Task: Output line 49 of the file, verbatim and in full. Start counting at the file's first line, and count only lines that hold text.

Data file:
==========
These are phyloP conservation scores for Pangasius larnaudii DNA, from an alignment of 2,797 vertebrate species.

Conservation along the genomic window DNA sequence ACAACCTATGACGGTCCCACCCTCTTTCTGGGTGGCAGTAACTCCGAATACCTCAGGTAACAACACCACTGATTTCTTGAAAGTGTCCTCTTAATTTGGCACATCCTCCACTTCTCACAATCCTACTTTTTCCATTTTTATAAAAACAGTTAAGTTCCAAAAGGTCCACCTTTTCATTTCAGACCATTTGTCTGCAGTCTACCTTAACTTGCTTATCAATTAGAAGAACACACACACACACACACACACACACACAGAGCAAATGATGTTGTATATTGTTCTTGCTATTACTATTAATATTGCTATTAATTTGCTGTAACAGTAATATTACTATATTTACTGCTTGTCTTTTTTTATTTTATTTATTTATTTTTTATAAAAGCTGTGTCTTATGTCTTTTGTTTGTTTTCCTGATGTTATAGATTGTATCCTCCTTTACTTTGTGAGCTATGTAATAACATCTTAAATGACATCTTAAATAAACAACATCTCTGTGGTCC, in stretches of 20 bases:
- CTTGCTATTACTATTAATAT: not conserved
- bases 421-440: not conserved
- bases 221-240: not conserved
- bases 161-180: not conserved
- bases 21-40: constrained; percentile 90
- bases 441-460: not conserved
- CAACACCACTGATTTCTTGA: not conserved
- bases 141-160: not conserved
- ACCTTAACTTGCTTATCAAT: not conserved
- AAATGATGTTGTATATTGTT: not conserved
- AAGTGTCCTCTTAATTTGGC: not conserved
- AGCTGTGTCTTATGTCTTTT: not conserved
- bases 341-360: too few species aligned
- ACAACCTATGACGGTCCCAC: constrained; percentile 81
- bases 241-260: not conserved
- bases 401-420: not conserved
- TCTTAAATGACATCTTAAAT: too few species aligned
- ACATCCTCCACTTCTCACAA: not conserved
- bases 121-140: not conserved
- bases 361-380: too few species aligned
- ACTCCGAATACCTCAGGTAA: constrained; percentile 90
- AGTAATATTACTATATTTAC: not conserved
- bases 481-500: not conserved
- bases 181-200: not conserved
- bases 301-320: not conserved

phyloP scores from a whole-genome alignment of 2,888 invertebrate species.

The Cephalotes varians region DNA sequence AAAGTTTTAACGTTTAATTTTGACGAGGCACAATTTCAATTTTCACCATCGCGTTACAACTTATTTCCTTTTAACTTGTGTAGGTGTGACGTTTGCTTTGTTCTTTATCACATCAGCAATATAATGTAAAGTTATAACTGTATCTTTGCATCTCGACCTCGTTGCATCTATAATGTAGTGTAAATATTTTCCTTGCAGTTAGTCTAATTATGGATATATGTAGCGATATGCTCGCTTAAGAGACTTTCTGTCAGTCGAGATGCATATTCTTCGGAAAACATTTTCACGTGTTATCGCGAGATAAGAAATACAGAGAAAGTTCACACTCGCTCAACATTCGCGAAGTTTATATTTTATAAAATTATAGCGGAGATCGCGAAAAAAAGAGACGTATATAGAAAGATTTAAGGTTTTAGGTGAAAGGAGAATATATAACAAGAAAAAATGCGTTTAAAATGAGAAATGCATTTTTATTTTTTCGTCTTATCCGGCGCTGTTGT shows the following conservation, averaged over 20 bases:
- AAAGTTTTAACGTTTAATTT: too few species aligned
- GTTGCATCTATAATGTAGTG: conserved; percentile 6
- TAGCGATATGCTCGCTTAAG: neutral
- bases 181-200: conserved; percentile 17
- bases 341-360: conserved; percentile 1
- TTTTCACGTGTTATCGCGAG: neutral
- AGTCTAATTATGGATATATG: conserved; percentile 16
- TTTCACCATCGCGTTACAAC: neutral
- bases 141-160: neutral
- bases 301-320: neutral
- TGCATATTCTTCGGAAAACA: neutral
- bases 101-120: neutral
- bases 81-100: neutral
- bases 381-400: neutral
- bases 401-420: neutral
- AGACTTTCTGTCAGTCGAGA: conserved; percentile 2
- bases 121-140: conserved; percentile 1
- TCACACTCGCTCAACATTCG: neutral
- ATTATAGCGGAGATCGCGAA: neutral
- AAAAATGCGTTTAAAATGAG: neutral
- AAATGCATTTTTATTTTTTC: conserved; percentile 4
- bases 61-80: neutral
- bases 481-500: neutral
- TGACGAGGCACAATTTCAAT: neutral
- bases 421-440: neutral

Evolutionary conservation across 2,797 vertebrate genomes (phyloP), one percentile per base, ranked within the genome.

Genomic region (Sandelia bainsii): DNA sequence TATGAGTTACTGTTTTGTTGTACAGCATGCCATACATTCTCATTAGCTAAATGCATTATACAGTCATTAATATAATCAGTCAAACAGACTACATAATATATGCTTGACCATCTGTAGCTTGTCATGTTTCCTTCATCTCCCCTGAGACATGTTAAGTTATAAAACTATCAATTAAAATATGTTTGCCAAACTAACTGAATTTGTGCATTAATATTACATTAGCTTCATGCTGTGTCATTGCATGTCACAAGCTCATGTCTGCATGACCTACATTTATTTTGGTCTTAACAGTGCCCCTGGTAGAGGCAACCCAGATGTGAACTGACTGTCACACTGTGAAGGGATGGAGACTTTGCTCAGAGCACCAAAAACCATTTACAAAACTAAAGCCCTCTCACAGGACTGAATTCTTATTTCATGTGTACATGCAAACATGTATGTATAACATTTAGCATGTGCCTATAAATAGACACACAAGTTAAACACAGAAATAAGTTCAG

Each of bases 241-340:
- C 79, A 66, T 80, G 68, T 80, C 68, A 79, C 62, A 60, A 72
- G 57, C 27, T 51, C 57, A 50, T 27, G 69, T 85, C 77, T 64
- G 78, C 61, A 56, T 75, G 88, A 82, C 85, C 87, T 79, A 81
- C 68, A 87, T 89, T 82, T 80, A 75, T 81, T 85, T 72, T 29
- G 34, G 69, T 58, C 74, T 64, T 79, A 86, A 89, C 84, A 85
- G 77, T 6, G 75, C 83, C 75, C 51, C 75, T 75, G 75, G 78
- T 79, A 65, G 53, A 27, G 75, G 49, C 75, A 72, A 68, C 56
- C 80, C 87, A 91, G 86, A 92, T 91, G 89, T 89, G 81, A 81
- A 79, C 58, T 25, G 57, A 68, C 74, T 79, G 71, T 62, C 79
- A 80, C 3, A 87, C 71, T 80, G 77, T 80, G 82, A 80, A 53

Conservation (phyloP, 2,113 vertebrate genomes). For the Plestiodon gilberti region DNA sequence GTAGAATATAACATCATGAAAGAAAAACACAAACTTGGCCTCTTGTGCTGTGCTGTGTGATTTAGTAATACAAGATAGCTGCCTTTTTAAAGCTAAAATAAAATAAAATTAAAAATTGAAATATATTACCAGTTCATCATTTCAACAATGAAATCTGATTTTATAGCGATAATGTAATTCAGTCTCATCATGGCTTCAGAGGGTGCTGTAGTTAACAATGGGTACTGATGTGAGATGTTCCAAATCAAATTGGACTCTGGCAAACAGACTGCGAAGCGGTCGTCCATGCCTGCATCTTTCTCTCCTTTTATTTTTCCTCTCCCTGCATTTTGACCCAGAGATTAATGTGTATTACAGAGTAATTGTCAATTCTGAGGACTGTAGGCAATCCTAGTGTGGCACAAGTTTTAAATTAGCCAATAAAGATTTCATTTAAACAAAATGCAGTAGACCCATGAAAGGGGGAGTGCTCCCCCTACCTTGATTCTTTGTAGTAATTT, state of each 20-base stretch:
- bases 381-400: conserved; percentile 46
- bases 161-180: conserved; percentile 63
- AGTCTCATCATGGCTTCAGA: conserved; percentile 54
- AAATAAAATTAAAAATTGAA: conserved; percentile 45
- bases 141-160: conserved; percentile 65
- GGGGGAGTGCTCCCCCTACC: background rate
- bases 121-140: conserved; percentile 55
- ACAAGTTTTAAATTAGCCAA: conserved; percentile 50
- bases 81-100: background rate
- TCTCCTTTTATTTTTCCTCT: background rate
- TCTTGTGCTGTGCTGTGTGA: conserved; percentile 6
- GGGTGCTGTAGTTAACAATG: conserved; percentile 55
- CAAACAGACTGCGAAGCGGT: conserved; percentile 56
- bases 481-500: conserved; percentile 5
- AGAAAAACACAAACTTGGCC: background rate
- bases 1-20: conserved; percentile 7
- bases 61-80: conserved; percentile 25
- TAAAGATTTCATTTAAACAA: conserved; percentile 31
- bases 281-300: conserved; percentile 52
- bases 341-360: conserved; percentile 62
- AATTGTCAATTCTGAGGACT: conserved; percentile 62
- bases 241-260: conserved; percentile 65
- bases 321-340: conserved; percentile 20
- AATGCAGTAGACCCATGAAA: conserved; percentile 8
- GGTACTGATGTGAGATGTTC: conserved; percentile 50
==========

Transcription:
- AAAAATGCGTTTAAAATGAG: neutral